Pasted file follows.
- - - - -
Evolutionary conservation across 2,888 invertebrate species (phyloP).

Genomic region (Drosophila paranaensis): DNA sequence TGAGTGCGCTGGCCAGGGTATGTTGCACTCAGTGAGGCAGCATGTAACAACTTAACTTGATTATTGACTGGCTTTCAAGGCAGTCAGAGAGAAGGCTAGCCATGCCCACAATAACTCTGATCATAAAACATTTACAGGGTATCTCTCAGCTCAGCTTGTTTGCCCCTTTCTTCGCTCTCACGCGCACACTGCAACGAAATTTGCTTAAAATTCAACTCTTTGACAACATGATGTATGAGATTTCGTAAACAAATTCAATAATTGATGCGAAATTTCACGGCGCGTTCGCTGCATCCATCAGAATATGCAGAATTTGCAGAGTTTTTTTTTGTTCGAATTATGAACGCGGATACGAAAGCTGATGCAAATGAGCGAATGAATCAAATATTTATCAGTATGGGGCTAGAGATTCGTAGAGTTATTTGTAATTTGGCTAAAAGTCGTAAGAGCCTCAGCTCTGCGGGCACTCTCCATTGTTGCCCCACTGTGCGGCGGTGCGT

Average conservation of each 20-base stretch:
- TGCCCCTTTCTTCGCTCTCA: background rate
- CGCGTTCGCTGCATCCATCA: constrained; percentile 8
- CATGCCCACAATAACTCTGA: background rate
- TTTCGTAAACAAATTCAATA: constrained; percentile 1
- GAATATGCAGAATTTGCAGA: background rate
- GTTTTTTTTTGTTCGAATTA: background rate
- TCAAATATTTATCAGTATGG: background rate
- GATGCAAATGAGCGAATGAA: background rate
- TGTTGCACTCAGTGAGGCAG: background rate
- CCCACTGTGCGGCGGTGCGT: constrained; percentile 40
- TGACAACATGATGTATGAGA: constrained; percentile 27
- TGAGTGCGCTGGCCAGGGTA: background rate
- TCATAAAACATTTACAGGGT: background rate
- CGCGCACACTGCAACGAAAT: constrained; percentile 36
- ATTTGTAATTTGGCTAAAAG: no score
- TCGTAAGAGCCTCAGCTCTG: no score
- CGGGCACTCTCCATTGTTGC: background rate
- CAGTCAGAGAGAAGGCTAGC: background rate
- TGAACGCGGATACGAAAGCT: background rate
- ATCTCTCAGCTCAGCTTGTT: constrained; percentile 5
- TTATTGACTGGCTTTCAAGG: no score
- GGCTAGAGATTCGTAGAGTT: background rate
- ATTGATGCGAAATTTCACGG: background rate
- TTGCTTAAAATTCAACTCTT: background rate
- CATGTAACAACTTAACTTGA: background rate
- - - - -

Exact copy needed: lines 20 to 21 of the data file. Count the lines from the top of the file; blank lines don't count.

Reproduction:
- CGGGCACTCTCCATTGTTGC: background rate
- CAGTCAGAGAGAAGGCTAGC: background rate